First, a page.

for (i = 0; i < argc, i++)
The key sequence `[1m1:od[22m' will cause [4mmost[24m to display the file
ignoring all lines indented beyond the first column. So for the
example above, [4mmost[24m would display:
int main(int argc, char **argv)...
where the `...' indicates lines follow are not displayed.
[1mCTRL-G [22maborts the commands requiring the user to type something in at a
prompt. The backquote key has a special meaning here. It is used to
quote certain characters. This is useful when search for the occur-
rence of a string with a control character or a string at the beginning
of a line. In the latter case, to find the occurrence of `The' at the
beginning of a line, enter [1m`^JThe [22mwhere [1m` [22mquotes the [1mCTRL-J[22m.
[4mmost[24m uses the following environment variables:
This variable sets commonly used switches. For example, some
people prefer to use [4mmost[24m with the [1m-s [22moption so that excess
blank lines are not displayed. On VMS this is normally done
done in the login.com through the line:
$ define MOST_SWITCHES "-s"
Either of these environment variables specify an editor for [4mmost[0m
to invoke to edit a file. The value can contain %s and %d for-
matting descriptors that represent the file name and line num-
ber, respectively. For example, if JED is your editor, then set
[1mMOST_EDITOR [22mto 'jed %s -g %d'.
This variable may be used to specify an alternate help file.
Set this variable to specify the initialization file to load
during startup. The default action is to load the system con-
figuration file and then a personal configuration file called
[4m.mostrc[24m on Unix, and [4mmost.rc[24m on other systems.
[1mCONFIGURATION FILE SYNTAX[0m
When most starts up, it tries to read a system configuration file and
then a personal configuration file. These files may be used to specify
keybindings and colors.
To bind a key to a particular function use the syntax:
[1msetkey function-name key-sequence[0m
The [4msetkey[24m command requires two arguments. The [4mfunction-name[24m argument
specifies the function that is to be executed as a response to the keys
specified by the [4mkey-sequence[24m argument are pressed. For example,
setkey "up" "^P"
indicates that when [4mCtrl-P[24m is pressed then the function [4mup[24m is to be
Sometimes, it is necessary to first unbind a key-sequence before
rebinding it in order via the [4munsetkey[24m function:
Colors may be defined through the use of the [4mcolor[24m keyword in the the
configuration file using the syntax:
[1mcolor OBJECT-NAME FOREGROUND-COLOR BACKGROUND-COLOR[0m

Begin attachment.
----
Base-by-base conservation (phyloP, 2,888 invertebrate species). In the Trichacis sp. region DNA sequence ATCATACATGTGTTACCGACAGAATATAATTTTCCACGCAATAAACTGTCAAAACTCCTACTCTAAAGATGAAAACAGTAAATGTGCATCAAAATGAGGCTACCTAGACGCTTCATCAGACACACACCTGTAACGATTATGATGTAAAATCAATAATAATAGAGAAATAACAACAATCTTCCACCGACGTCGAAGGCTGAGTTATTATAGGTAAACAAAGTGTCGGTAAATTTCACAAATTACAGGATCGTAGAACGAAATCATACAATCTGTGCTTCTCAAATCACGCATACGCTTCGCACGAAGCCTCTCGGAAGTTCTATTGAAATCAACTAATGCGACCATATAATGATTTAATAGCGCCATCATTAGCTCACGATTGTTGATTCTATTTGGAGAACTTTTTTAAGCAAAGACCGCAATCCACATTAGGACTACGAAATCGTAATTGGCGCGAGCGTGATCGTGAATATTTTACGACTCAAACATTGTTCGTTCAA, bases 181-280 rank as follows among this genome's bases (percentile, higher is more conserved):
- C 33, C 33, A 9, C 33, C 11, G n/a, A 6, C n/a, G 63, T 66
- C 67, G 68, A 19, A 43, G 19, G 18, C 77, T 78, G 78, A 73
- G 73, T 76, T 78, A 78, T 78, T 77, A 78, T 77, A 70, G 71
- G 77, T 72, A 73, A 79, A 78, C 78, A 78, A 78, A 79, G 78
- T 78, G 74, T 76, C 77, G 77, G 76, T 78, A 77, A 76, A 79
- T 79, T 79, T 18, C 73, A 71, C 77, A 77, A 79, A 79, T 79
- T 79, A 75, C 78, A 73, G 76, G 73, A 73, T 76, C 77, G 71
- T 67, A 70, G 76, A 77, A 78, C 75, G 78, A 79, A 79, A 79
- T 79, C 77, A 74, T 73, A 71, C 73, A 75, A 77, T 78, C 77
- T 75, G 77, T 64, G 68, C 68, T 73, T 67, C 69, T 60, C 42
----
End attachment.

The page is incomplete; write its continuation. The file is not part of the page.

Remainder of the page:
Here, OBJECT-NAME can be any one of the following items:
status -- the status line
underline -- underlined text
overstrike -- overstriked text
normal -- anything else
See the sample configuration files for more information.
Almost all of the known bugs or limitations of [4mmost[24m are due to a desire
to read and interpret control characters in files. One problem con-
cerns the use of backspace characters to underscore or overstrike other
characters. [4mmost[24m makes an attempt to use terminal escape sequences to
simulate this behavior. One side effect is the one does not always get
what one expects when scrolling right and left through a file. When in
doubt, use the [1m-v [22mand [1m-b [22moptions of [4mmost[24m.
John E. Davis
I would like to thank the users of [4mmost[24m for valuable comments and crit-
icisms. I would especially like to thank those individuals who have
contributed code to [4mmost.[0m
Mats Akerberg, Henk D. Davids, Rex O. Livingston, and Mark Pizzolato
contributed to the early VMS versions of [4mmost.[24m In particular, Mark
worked on it to get it ready for DECUS.
Foteos Macrides <MACRIDES@SCI.WFEB.EDU> adapted [4mmost[24m for use in [4mcswing[0m
and [4mgopher.[24m A few features of the present version of [4mmost[24m was inspired
from his work.
I am grateful to Robert Mills <email@example.com> for re-writing the
search routines to use regular expressions.
Sven Oliver Moll <firstname.lastname@example.org> came up with the idea
of automatic detection of zipped files.
I would also like to thank Shinichi Hama for his valuable criticisms of
Javier Kohen was instrumental in the support for UTF-8.
Thanks to David W. Sanderson (email@example.com) for adapting the docu-
mentation to nroff man page source format.
May 1999 MOST(1)